Google Music gets matching feature, saves you from uploading 20,000 songs
Google Play Music lets you upload as many as 20,000 songs to Google’s servers and then stream them to any device with a web browser or mobile app. You can also re-download songs you’ve uploaded, which makes it a useful service for backing up your music collection.
But uploading thousands of songs takes a lot of time. Now Google is saving some time, bandwidth, and hard drive space with a new music matching feature.
Here’s how it works. When you install the Google Play Music client on your computer, it will scan your songs. If Google already has some of the same songs in its Play Music Store, you won’t have to upload them to your account. They’ll be added to your online storage locker automatically.
In fact, even if you have low bit-rate MP3 files, Google will let you stream 320 kbps versions of those tracks. If you want to download those files later though, you’ll get the same bitrate as what you started with. Google won’t convert your 64 kbps files into 320 kbps files.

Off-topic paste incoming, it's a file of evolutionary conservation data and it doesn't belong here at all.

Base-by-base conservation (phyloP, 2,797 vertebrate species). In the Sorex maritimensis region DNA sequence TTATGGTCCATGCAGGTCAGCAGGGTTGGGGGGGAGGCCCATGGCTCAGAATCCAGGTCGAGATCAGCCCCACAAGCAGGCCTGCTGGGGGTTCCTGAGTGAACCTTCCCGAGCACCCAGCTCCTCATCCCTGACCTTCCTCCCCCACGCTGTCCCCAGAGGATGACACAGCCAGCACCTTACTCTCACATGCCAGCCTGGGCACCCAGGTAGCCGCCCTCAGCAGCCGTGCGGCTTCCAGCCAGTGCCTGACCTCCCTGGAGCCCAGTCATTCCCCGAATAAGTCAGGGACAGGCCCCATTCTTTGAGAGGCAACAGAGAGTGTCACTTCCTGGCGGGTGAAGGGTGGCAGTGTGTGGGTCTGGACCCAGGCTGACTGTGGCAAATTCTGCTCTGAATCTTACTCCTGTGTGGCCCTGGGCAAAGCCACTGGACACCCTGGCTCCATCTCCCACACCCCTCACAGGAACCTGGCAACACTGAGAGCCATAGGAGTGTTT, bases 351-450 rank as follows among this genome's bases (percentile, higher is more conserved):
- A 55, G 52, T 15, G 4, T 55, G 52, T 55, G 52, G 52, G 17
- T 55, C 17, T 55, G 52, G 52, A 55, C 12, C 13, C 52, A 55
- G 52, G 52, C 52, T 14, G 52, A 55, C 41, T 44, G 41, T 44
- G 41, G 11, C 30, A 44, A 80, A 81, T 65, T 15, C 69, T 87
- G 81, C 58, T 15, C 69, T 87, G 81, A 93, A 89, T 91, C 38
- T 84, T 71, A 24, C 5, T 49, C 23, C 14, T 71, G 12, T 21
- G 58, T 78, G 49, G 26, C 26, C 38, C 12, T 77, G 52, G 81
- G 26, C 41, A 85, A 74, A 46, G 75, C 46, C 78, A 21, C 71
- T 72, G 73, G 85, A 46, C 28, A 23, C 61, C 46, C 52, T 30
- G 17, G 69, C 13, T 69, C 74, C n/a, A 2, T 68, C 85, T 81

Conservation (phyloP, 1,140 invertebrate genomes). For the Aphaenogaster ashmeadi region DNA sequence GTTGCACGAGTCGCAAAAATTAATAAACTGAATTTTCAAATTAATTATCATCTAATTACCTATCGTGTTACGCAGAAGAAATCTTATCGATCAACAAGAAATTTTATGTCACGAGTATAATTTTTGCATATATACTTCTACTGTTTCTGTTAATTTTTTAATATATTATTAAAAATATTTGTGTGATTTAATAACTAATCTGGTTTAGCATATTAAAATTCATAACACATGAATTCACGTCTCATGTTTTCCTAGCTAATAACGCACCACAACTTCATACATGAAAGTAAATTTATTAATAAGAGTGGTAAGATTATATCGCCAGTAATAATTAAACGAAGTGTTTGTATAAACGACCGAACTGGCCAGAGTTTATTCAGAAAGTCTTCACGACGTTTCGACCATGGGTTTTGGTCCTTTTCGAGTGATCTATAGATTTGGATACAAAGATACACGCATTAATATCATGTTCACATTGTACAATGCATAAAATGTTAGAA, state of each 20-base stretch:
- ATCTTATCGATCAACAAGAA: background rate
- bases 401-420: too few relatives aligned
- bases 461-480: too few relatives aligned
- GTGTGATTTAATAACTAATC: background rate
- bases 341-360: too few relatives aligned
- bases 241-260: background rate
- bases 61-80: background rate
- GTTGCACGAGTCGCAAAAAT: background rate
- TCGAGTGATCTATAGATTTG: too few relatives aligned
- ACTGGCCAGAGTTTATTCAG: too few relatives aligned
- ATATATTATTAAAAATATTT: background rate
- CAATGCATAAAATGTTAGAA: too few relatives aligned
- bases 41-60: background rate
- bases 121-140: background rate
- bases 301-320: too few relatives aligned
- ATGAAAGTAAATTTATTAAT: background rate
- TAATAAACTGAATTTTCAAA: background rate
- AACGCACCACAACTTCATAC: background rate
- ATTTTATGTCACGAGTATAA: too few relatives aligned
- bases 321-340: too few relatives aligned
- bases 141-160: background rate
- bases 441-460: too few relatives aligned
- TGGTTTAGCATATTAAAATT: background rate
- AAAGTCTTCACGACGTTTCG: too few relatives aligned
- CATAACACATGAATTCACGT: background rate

Any music you have that Google doesn’t recognize will still be uploaded. So the more obscure your music tastes, the longer it will take to put all your music in the cloud.
Apple and Amazon offer a similar music matching service. But those companies charge $25 per year for access (which they turn over to record companies who are worried that this sort of service is basically a laundering service that turns illegally downloaded MP3s into perfectly legal music files).
According to All Things D, Google is also paying record labels some money to keep them happy — but the company isn’t passing that cost on to users.
The move could make Google Play Music a more attractive service for some customers… and once you’re locked into the ecosystem, you might be more likely to buy music from Google — which could help make up for any lost revenue. Maybe.
Personally I’ve been pretty happy to buy music from Amazon, download it to my computer, and upload it to Google Play — since I tend to prefer the Amazon MP3 music store but I prefer Google’s personal music locker service.